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IRTG / Soft Matter Science
Freiburger Materialforschungszentrum
Stefan-Meier-Str. 21
79104 Freiburg, Germany


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You are here: Home Events Dr. Doru Constantin "The membrane-mediated interaction between nano-objects"

Dr. Doru Constantin "The membrane-mediated interaction between nano-objects"

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Laboratory of Solid State Physics, Paris-Sud University, Orsay, France

  • Seminar
When Jun 02, 2015
from 11:00 AM to 11:45 AM
Where Amphithéâtre, ICS, Rue du Loess 23, Strasbourg
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We probe the interaction induced by lipid membranes between included molecules and other nano-objects. This study presents both a fundamental interest, from the point of view of soft matter physics, and a relevance to understanding the activity of important biological molecules, such as native membrane proteins and antimicrobial peptides. In particular, the cytotoxic activity of the latter is directly related to the composition of the membrane (charge, thickness, presence of cholesterol) rather than to specific chemical recognition. It has long been posited that highly simplified descriptions (e.g. in terms of "hydrophobic matching") capture the essence of the process, but the extensive body of theoretical and numerical work cannot be validated and refined due to the lack of experimental results.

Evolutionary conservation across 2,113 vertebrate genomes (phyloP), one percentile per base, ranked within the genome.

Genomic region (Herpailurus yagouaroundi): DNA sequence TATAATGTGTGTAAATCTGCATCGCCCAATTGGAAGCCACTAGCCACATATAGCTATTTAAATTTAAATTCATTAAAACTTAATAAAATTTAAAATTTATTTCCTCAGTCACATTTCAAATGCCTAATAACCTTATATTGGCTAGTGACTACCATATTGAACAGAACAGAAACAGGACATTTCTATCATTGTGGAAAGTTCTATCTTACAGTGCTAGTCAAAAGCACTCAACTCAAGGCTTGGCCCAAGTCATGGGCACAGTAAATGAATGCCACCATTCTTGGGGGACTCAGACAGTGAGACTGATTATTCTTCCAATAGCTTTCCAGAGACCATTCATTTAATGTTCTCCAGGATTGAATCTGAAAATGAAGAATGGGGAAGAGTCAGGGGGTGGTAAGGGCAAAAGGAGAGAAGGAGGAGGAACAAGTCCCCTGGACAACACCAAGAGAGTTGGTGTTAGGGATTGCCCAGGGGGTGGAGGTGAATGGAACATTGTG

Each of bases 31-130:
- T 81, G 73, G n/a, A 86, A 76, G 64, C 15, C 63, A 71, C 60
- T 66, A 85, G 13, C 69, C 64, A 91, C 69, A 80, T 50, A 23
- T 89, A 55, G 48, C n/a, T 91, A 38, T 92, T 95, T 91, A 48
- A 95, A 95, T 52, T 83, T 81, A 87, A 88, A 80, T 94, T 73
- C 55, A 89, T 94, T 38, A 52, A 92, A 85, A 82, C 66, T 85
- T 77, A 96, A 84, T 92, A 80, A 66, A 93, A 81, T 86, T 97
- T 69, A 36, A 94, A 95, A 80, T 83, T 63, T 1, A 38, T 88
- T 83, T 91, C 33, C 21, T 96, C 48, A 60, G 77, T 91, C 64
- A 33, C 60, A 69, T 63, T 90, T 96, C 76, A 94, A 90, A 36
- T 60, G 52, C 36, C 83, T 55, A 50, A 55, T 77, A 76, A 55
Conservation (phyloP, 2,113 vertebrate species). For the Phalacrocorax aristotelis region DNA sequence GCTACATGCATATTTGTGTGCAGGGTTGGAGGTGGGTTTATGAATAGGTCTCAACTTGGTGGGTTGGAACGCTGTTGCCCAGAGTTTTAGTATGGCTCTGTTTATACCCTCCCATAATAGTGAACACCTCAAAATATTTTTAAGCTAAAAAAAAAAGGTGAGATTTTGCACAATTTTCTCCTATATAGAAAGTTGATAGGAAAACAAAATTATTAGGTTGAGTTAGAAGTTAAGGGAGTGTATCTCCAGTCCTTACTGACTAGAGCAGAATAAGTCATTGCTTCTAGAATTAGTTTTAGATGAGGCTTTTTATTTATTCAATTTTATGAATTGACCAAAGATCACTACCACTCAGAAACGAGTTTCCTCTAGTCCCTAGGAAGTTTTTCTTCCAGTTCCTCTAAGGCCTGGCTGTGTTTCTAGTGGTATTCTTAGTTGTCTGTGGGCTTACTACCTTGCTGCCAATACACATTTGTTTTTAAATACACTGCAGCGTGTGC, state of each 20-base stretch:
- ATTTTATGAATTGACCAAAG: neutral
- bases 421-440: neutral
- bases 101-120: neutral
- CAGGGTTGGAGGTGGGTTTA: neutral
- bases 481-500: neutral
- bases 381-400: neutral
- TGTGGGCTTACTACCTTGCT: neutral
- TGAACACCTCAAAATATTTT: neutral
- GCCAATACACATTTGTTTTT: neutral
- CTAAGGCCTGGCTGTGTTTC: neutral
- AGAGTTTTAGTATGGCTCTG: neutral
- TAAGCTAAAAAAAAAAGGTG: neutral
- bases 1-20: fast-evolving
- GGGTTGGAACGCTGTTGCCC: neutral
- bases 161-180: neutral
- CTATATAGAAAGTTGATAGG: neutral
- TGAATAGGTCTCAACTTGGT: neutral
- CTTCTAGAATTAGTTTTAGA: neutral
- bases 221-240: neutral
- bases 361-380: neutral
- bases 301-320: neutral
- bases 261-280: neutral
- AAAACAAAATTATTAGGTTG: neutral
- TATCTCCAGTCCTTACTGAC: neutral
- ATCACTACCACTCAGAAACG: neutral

Using small-angle X-ray scattering, we study highly aligned lipid multilayers, doped with antimicrobial peptides and hybrid nanoparticles. The resulting two-dimensional structure factor of the fluid formed by the inclusions yields the interaction potential in the plane of the membrane. We compare this potential to the predictions of a recent theoretical model and show that good agreement can be reached for particular anchoring conditions. We also consider the role of interactions between particles in neighbouring membranes and their experimental detection. The relevance of complementary techniques (such as NMR) will be briefly discussed.

The long-term goal of this investigation is a clearer picture of the lipid membrane as a complex two-dimensional fluid and of the way it influences the interaction between included objects, in particular antimicrobial peptides and membrane proteins.


invited by Dr. Fabrice Thalmann and Dr. Volker Knecht

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